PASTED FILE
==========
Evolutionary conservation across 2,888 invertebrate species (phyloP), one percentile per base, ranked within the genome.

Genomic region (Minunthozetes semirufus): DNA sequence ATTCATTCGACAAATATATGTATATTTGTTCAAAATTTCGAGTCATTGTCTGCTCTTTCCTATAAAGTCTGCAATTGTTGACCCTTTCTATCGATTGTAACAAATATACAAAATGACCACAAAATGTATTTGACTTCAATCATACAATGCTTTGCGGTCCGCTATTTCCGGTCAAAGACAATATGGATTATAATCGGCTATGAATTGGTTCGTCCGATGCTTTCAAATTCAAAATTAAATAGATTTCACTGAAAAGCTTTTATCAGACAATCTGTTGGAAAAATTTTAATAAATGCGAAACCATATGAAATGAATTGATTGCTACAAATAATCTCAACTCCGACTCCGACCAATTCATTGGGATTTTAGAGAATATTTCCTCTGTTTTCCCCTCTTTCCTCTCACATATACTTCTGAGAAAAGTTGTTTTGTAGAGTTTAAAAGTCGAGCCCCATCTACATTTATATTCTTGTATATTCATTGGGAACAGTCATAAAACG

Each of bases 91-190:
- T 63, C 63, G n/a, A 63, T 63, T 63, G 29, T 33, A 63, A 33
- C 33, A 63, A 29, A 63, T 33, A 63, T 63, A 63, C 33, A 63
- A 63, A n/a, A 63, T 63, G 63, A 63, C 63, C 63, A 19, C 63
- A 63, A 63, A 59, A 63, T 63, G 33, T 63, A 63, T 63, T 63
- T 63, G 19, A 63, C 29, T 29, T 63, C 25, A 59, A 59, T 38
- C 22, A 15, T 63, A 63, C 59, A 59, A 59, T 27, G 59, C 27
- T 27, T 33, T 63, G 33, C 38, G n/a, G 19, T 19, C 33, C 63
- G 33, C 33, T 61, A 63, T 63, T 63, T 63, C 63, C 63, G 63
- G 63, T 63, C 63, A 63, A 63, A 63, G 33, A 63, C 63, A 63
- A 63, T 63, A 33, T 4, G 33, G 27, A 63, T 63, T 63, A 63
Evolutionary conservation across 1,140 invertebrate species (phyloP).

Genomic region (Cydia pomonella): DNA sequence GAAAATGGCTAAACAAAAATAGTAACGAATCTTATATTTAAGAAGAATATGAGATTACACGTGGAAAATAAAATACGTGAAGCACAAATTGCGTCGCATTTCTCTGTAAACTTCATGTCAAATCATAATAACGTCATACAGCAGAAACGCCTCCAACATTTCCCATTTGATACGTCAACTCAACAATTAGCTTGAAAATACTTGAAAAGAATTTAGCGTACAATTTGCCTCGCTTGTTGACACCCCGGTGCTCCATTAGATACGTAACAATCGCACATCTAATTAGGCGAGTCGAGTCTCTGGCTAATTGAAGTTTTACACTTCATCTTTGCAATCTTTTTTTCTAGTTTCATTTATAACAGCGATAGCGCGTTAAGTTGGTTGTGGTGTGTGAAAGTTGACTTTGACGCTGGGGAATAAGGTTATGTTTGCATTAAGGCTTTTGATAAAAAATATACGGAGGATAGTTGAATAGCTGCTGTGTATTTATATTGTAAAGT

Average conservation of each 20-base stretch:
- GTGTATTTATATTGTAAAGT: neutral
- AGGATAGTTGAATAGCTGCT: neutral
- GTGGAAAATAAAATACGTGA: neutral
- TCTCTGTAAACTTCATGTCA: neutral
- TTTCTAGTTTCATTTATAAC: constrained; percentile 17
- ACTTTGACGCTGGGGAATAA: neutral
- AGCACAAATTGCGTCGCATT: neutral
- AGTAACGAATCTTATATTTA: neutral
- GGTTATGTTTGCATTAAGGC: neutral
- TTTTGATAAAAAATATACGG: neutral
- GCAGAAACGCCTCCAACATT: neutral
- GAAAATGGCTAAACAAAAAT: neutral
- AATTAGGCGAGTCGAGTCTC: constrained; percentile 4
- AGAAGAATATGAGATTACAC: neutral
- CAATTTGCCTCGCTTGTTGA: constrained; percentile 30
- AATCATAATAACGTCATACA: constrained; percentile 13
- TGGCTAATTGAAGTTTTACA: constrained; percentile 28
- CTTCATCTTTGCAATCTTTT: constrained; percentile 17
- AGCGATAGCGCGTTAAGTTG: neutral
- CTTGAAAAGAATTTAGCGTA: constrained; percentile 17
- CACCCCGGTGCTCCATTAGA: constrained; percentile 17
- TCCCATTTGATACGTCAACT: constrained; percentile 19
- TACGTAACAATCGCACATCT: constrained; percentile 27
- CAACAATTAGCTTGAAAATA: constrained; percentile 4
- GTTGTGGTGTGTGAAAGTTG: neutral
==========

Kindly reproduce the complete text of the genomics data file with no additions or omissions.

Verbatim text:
Evolutionary conservation across 2,888 invertebrate species (phyloP), one percentile per base, ranked within the genome.

Genomic region (Minunthozetes semirufus): DNA sequence ATTCATTCGACAAATATATGTATATTTGTTCAAAATTTCGAGTCATTGTCTGCTCTTTCCTATAAAGTCTGCAATTGTTGACCCTTTCTATCGATTGTAACAAATATACAAAATGACCACAAAATGTATTTGACTTCAATCATACAATGCTTTGCGGTCCGCTATTTCCGGTCAAAGACAATATGGATTATAATCGGCTATGAATTGGTTCGTCCGATGCTTTCAAATTCAAAATTAAATAGATTTCACTGAAAAGCTTTTATCAGACAATCTGTTGGAAAAATTTTAATAAATGCGAAACCATATGAAATGAATTGATTGCTACAAATAATCTCAACTCCGACTCCGACCAATTCATTGGGATTTTAGAGAATATTTCCTCTGTTTTCCCCTCTTTCCTCTCACATATACTTCTGAGAAAAGTTGTTTTGTAGAGTTTAAAAGTCGAGCCCCATCTACATTTATATTCTTGTATATTCATTGGGAACAGTCATAAAACG

Each of bases 91-190:
- T 63, C 63, G n/a, A 63, T 63, T 63, G 29, T 33, A 63, A 33
- C 33, A 63, A 29, A 63, T 33, A 63, T 63, A 63, C 33, A 63
- A 63, A n/a, A 63, T 63, G 63, A 63, C 63, C 63, A 19, C 63
- A 63, A 63, A 59, A 63, T 63, G 33, T 63, A 63, T 63, T 63
- T 63, G 19, A 63, C 29, T 29, T 63, C 25, A 59, A 59, T 38
- C 22, A 15, T 63, A 63, C 59, A 59, A 59, T 27, G 59, C 27
- T 27, T 33, T 63, G 33, C 38, G n/a, G 19, T 19, C 33, C 63
- G 33, C 33, T 61, A 63, T 63, T 63, T 63, C 63, C 63, G 63
- G 63, T 63, C 63, A 63, A 63, A 63, G 33, A 63, C 63, A 63
- A 63, T 63, A 33, T 4, G 33, G 27, A 63, T 63, T 63, A 63
Evolutionary conservation across 1,140 invertebrate species (phyloP).

Genomic region (Cydia pomonella): DNA sequence GAAAATGGCTAAACAAAAATAGTAACGAATCTTATATTTAAGAAGAATATGAGATTACACGTGGAAAATAAAATACGTGAAGCACAAATTGCGTCGCATTTCTCTGTAAACTTCATGTCAAATCATAATAACGTCATACAGCAGAAACGCCTCCAACATTTCCCATTTGATACGTCAACTCAACAATTAGCTTGAAAATACTTGAAAAGAATTTAGCGTACAATTTGCCTCGCTTGTTGACACCCCGGTGCTCCATTAGATACGTAACAATCGCACATCTAATTAGGCGAGTCGAGTCTCTGGCTAATTGAAGTTTTACACTTCATCTTTGCAATCTTTTTTTCTAGTTTCATTTATAACAGCGATAGCGCGTTAAGTTGGTTGTGGTGTGTGAAAGTTGACTTTGACGCTGGGGAATAAGGTTATGTTTGCATTAAGGCTTTTGATAAAAAATATACGGAGGATAGTTGAATAGCTGCTGTGTATTTATATTGTAAAGT

Average conservation of each 20-base stretch:
- GTGTATTTATATTGTAAAGT: neutral
- AGGATAGTTGAATAGCTGCT: neutral
- GTGGAAAATAAAATACGTGA: neutral
- TCTCTGTAAACTTCATGTCA: neutral
- TTTCTAGTTTCATTTATAAC: constrained; percentile 17
- ACTTTGACGCTGGGGAATAA: neutral
- AGCACAAATTGCGTCGCATT: neutral
- AGTAACGAATCTTATATTTA: neutral
- GGTTATGTTTGCATTAAGGC: neutral
- TTTTGATAAAAAATATACGG: neutral
- GCAGAAACGCCTCCAACATT: neutral
- GAAAATGGCTAAACAAAAAT: neutral
- AATTAGGCGAGTCGAGTCTC: constrained; percentile 4
- AGAAGAATATGAGATTACAC: neutral
- CAATTTGCCTCGCTTGTTGA: constrained; percentile 30
- AATCATAATAACGTCATACA: constrained; percentile 13
- TGGCTAATTGAAGTTTTACA: constrained; percentile 28
- CTTCATCTTTGCAATCTTTT: constrained; percentile 17
- AGCGATAGCGCGTTAAGTTG: neutral
- CTTGAAAAGAATTTAGCGTA: constrained; percentile 17
- CACCCCGGTGCTCCATTAGA: constrained; percentile 17
- TCCCATTTGATACGTCAACT: constrained; percentile 19
- TACGTAACAATCGCACATCT: constrained; percentile 27
- CAACAATTAGCTTGAAAATA: constrained; percentile 4
- GTTGTGGTGTGTGAAAGTTG: neutral